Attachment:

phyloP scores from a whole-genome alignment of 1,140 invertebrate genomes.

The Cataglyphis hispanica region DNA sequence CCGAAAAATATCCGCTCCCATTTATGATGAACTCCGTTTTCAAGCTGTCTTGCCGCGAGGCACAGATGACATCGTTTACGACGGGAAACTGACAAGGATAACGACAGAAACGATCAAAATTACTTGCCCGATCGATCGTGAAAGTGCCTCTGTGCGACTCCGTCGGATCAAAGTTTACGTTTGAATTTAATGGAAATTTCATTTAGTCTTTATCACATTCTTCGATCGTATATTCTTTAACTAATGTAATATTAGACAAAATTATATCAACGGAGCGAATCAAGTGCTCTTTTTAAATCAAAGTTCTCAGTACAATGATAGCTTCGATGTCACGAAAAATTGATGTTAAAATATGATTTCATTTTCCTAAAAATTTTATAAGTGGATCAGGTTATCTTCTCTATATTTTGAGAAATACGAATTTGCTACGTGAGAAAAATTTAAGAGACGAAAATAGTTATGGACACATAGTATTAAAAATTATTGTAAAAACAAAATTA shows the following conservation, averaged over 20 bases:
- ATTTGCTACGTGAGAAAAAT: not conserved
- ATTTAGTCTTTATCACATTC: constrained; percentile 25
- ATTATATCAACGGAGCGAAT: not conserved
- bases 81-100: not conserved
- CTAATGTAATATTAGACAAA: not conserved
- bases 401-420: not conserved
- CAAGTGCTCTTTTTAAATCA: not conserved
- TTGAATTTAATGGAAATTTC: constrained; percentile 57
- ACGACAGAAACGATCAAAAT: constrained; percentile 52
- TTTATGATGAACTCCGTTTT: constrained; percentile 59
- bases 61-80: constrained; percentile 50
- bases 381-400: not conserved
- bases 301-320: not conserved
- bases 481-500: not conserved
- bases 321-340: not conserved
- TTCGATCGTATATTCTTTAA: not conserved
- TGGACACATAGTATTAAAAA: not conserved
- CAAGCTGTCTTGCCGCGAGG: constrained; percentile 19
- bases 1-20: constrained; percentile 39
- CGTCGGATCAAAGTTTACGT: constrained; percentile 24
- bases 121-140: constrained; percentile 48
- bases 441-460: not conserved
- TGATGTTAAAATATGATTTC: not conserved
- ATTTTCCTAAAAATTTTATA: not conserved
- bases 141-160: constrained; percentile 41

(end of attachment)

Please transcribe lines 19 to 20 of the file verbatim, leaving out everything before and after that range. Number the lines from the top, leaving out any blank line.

- TGGACACATAGTATTAAAAA: not conserved
- CAAGCTGTCTTGCCGCGAGG: constrained; percentile 19